In 2021, LNG was the most popular alternative fuel considered by shipowners for use in the (then) next five years; twice as many as those who said they were considering biofuels.
That position has now virtually reversed, with biofuels at the same level of response as LNG in 2021 while LNG has fallen by nearly half.
These are the findings of a recent survey carried out by the London-based law firm Watson Farley & Williams (WFW) titled ‘The Sustainability Imperative – Part 2’.
The report is a continuation of s survey made two years ago and it explores how the attitudes of the stakeholders in the shipping industry have changed with regard to Environmental, Social, and Governance (ESG) goals.
When it comes to alternative fuels, the perception seems to have changed considerably over the past two years as the need for decarbonization of the sector became a widely acceptable factor in business operations and investment decisions.
WFW’s survey shows that in 2021, 12% of shipowners said they were not considering using alternatives to bunker oil within the next five years, a figure that has now dropped to under 2%.
The other big change is that LNG or LPG are being considered as alternative fuel sources by just 35% of shipowners, versus 60% in the previous survey. This may reflect rocketing gas prices, security of supply and growing awareness about ‘methane slip’ and the impact of methane emissions, or possibly a
recognition that gas is a transitional measure.
Replacing gas as the top choice among alternatives are biofuels, which almost 60% of shipowners are considering using by 2028. Almost half, meanwhile, are considering hydrogen (as a fuel), wind or solar power.
Biofuels are an easy fuel in the sense of handling and implementation as they can be used on the existing infrastructure. They provide an immediate solution to decarbonize shipping, as they can be blended or dropped into existing conventional fuels with little or no technological developments required on vessels.
While biofuels offer the potential to reduce greenhouse gas emissions and improve the sustainability of the shipping industry, their widespread adoption faces several challenges, including the availability of sufficient feedstocks, scalability, and cost-effectiveness.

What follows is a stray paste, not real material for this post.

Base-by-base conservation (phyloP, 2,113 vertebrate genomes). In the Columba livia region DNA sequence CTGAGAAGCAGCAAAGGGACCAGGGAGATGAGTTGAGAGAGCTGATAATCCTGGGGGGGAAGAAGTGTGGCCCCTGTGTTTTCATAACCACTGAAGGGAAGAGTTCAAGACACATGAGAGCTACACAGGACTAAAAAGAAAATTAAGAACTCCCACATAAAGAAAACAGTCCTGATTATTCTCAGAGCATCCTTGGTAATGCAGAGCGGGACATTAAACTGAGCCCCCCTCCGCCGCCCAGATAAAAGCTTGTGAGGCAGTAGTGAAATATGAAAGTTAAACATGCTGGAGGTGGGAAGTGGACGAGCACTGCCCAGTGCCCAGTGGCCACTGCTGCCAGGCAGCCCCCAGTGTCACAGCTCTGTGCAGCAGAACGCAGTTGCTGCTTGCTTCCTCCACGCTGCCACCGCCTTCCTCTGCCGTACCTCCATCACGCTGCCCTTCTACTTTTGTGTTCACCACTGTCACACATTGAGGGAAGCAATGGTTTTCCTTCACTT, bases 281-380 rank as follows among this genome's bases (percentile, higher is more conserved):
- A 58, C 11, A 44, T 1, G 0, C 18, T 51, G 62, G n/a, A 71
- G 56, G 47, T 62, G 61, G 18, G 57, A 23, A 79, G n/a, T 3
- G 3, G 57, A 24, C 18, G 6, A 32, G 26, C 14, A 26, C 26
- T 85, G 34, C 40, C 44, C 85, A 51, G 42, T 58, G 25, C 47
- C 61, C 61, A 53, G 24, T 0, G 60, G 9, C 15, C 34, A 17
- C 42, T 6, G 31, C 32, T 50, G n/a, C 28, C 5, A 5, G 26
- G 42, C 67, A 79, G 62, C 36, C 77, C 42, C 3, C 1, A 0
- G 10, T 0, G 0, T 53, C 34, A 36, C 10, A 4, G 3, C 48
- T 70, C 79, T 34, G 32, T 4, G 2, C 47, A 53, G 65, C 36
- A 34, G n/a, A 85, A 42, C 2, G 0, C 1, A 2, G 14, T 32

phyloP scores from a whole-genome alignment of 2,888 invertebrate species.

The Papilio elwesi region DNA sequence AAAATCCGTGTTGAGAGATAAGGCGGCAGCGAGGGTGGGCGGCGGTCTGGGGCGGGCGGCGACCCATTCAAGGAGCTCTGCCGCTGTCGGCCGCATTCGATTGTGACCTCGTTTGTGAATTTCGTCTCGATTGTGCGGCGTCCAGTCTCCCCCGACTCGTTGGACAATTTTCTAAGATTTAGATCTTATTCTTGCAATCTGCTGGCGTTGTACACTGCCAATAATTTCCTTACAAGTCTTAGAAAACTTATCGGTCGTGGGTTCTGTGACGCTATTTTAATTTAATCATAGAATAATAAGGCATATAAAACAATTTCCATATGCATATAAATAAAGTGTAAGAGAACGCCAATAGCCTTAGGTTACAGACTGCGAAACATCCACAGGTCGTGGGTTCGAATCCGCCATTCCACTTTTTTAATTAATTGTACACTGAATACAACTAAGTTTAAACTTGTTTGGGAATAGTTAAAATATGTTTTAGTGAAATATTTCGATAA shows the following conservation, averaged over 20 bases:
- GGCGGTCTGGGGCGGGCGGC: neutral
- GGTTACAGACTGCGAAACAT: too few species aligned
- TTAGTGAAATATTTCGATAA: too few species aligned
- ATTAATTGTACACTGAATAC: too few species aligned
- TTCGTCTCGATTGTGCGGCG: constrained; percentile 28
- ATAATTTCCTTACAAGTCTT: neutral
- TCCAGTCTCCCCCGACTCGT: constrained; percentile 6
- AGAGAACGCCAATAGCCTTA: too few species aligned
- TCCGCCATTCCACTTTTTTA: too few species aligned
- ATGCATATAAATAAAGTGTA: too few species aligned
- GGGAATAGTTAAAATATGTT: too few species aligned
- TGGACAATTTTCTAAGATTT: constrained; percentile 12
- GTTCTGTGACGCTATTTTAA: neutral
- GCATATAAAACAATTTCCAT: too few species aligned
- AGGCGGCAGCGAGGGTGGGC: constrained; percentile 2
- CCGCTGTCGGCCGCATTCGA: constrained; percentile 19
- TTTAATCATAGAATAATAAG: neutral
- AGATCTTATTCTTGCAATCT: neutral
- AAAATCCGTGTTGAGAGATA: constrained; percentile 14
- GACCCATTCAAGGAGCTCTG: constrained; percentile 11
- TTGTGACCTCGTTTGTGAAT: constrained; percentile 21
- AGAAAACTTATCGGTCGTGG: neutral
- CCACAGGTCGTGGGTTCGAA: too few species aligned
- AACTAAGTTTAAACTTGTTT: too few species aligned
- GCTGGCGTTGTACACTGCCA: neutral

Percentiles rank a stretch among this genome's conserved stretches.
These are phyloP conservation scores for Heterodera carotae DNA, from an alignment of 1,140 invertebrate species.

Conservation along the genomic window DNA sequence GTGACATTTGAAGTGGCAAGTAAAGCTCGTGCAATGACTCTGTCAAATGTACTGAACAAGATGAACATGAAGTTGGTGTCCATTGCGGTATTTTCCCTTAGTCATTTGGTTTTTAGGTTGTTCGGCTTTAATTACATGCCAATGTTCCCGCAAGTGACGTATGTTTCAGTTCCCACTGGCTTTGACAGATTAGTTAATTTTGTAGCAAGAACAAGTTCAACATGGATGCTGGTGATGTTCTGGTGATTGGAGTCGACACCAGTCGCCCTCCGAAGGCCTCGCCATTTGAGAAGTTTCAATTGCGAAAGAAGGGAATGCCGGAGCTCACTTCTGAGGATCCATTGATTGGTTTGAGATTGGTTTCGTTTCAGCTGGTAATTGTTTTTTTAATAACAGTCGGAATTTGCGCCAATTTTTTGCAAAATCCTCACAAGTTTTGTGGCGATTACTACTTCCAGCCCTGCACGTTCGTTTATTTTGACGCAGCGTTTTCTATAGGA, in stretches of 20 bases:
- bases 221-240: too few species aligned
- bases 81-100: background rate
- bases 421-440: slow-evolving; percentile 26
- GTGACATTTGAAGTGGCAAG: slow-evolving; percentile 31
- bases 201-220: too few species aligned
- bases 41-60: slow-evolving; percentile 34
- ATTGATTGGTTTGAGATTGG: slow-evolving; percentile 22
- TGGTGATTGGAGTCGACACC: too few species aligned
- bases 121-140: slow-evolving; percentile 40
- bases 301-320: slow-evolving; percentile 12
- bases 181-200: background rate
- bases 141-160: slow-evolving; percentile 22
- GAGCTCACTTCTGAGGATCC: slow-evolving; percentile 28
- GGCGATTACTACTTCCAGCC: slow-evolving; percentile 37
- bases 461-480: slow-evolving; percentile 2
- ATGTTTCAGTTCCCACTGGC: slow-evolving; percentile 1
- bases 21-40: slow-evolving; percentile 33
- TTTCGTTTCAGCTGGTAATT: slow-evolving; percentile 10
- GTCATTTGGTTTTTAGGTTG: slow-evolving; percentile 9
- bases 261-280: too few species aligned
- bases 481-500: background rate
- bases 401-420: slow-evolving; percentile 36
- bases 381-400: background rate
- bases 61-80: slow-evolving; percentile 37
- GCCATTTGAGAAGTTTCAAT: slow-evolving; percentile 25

Methanol and clean ammonia also are now considerably more popular than they were two years ago, although more shipowners are still leaning towards LNG/LPG, hydrogen, wind, solar and biofuels.
Batteries, in contrast, have slumped from the third to tenth most popular choice, possibly because storage technology is not advancing as quickly as expected. After all, more than 20% of shipowners say that tested technology and proven results are the most important factors in supporting one fuel source over another.
The survey data shows that there is still no perceived single solution and perceptions are continually evolving. And there are yet more options being contemplated – as evidenced by the debate around the potential of nuclear power and liquid salt reactors.
On average, each of the 182 shipowners and operators in the survey picked four fuel alternatives under consideration – a sign of the uncertainty about future fuel sources, most likely due to regulatory uncertainty.
“The biggest issue holding people back is the cost difference between low and zero-emission fuels versus fossil fuels,” Rasmus Bach Nielsen, head of fuel decarbonisation at Swiss commodities trading giant Trafigura, said commenting on the hurdles to accelerate decarbonization of the shipping industry.
“These fuels will not be produced for the shipping industry unless there’s more certainty of demand. And demand will only materialise if the cost gap is significantly minimised.”
A quarter of the survey responders believes this problem should be addressed by government subsidies and investment, though 30% think that shipowners will have to foot the bill. Surprisingly, this view is also shared by shipowners themselves.
Less than one-fifth of shipowners agree that the price difference should be tackled with a carbon tax or levy, but Nielsen says he believes “100%” that the solution is a global carbon pricing mechanism led by the IMO and operating on the ‘polluter pays’ principle.“
Action is needed as soon as possible if the industry is not to lose out to other sectors in the competition for renewable fuels. This means tougher emissions targets and urgent implementation of a viable shipping market for green fuels, Nielsen adds.
“There’s a risk that if demand for renewables from other hard to-abate industries matures faster, shipping will not be able to decarbonise at the pace it needs to because the hydrogen will not be produced as shipping fuel – it will be sold as pure hydrogen,” he warns.
The survey shows that voluntary initiatives have has a surprisingly effective impact on companies’ emission reduction goals, however, shipowners and other industry stakeholders are clear that further ESG progress – particularly on the environment and governance – must be driven by global regulation.
Therefore, all eyes are set on the IMO’s MEPC meeting in July this year when the sector’s governing body is expected to revise its GHG strategy aligning with the Paris emission reduction goals, setting a clear signal to the sector.
The WFW survey covered 500 senior-level responses including shipowners and operators (40 pct), charterers (14 pct), and financiers (46 pct). Respondents from Europe, the Middle East,
and Africa and those from Asia-Pacific comprise 44% and 37% of the survey respectively, while the rest are from the Americas.
Por offshore energy